Stay sharp on the differences between these two blades.
If you’re looking to stock your kitchen with a great knife set, make sure that the set you select has both a Santoku and a Chef Knife. Both will come in handy for prepping any number of kitchen ingredients. And as much as the two knives may look similar, they are actually quite different. By understanding the differences between a Santoku and a Chef Knife, you can make an informed decision regarding when to use each knife.
Both Santoku Knives and Chef Knives are both general-purpose knives that are commonly used in home and professional kitchens for chopping, dicing, mincing, and slicing. In many ways, a Santoku is simply a Japanese version of the Chef Knife—but the differences don't end there.
Beyond being about an inch shorter than the standard 8-inch Chef Knife, Santokus also tend to be made of thinner and harder steel, which makes them better suited for precision cutting. These knives feature a wide sheepsfoot blade with a pointed tip. Our Santoku also has flutes on its blade to prevent food from sticking, making it the perfect tool for slicing large quantities of vegetables.
Santokus are most often used for chopping, dicing, and mincing. Because of their precision edge, they're especially useful for julienning thin slices of vegetables and meats. The wide blade associated with a Santoku also makes it useful for "scooping" food off of a cutting board and moving to a Saute Pan or other dish.
Occasionally, the knife on a Santoku blade may need to be honed. This should be done with a honing rod to maintain a sharp and precise edge.
Compared to Santokus, Chef Knives feature a broad blade that curves upwards to create a thicker and heavier spine. This is the knife that likely comes to mind when you think of a culinary knife. Chef Knives also tend to be heavier to hold, which can make them a little more difficult to work with for those with smaller hands.
Chef Knives are ideal for completing any type of cut that requires you to rock your blade forward. Generally, this makes the Chef Knife best for complex cuts, as well as for disjointing meat by cutting through cartilage and skin. Many people also prefer the Chef Knife for such tasks as slicing cheese and chopping or dicing vegetables/fruits and nuts.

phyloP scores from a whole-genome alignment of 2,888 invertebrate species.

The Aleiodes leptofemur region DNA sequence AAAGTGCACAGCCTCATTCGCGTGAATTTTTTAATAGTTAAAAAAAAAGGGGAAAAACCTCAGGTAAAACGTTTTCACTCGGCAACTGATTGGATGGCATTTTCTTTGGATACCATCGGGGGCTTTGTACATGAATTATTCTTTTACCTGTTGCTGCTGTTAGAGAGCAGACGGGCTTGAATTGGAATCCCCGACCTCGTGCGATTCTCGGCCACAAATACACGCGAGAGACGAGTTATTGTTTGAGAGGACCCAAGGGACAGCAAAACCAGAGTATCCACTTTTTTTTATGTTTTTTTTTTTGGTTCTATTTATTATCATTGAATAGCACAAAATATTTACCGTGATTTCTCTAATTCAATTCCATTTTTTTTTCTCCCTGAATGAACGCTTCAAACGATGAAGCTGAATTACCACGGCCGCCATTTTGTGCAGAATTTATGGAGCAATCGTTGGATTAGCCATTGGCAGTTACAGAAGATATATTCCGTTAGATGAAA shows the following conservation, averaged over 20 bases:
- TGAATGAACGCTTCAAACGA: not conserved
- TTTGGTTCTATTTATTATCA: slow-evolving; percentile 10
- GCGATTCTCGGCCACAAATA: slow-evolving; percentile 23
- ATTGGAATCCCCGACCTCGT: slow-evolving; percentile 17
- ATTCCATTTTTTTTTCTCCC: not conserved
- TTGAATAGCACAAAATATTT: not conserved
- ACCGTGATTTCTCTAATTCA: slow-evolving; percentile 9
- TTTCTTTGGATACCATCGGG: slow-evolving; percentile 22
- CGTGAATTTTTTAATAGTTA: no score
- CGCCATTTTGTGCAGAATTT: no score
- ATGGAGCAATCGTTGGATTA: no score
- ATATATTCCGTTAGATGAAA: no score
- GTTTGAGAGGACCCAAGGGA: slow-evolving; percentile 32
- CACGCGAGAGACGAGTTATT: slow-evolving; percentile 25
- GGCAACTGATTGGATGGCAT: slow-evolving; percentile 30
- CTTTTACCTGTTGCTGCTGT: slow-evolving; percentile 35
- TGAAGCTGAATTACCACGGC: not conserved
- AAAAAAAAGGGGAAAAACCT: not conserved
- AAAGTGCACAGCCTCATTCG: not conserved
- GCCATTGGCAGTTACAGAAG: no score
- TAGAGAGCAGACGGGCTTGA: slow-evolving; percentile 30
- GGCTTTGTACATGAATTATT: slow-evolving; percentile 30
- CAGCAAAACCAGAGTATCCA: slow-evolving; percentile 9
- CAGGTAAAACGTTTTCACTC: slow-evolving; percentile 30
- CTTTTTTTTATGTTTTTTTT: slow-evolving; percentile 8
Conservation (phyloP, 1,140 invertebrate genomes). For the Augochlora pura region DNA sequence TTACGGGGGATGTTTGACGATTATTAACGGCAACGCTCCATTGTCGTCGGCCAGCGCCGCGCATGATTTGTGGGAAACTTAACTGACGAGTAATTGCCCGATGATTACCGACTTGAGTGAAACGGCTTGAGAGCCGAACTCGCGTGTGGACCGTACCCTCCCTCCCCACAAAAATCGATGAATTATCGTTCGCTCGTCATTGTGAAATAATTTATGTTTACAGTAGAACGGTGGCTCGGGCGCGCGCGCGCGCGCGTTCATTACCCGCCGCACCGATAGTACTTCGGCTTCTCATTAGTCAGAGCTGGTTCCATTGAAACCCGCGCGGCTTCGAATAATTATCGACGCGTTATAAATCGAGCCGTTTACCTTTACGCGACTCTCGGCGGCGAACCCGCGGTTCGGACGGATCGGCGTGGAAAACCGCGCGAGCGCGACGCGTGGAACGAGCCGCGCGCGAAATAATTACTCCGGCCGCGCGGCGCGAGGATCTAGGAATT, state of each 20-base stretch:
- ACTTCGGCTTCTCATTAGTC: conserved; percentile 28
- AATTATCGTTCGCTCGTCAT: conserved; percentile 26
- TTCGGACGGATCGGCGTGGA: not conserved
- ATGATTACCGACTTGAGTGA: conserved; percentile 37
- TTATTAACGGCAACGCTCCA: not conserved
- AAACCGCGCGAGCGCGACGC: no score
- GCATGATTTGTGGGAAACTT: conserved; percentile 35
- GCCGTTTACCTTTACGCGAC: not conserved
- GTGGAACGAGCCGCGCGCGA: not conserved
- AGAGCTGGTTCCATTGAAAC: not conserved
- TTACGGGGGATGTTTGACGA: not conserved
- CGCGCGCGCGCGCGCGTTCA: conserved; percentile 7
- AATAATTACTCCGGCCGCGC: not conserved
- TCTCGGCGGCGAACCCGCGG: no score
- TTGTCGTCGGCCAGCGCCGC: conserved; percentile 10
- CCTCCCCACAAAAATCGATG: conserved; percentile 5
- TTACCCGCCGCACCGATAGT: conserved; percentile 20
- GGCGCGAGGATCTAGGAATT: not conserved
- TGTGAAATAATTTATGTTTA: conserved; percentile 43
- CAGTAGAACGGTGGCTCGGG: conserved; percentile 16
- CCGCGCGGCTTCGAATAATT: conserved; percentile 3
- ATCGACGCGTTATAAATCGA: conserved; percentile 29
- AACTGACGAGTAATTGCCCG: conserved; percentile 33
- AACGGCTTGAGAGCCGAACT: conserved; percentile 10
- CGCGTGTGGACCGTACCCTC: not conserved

Caring for a Chef Knife is similar to caring for a Santoku. It’s important to wash only by hand, and to hone or sharpen when necessary. Other than that, Chef Knives are fairly easy to care for. We just recommend storing them properly when not in use.
Both. While the knife you should use will depend on the type of cut you need to make and the ingredients that you're working with, it’s important to have all the tools in your kitchen to be successful. Because a Santoku can be used to cut very thin slices, this makes it ideal for slicing vegetables and meats when a recipe calls for them to be cut finely.
A Chef Knife, on the other hand, may be a better option if you're working with meat that needs to be disjointed (such as a whole chicken wing). Chef knives are also great for everyday chopping, mincing, and dicing.
No matter what you’re cutting, check out our collection of fully forged, full tang Knives. Crafted in France by 5th generation bladesmiths, they are designed to hold their weight in the world’s best kitchens, including yours.
Born out of a 100-year old, family-owned restaurant supply business, we work to ensure our Cookware is as detail oriented as the chefs who choose to use it in their kitchens.Learn More
Weekly recipes, techniques, and tips. Plus the culinary stories that make cooking meaningful. Sign up for our newsletter.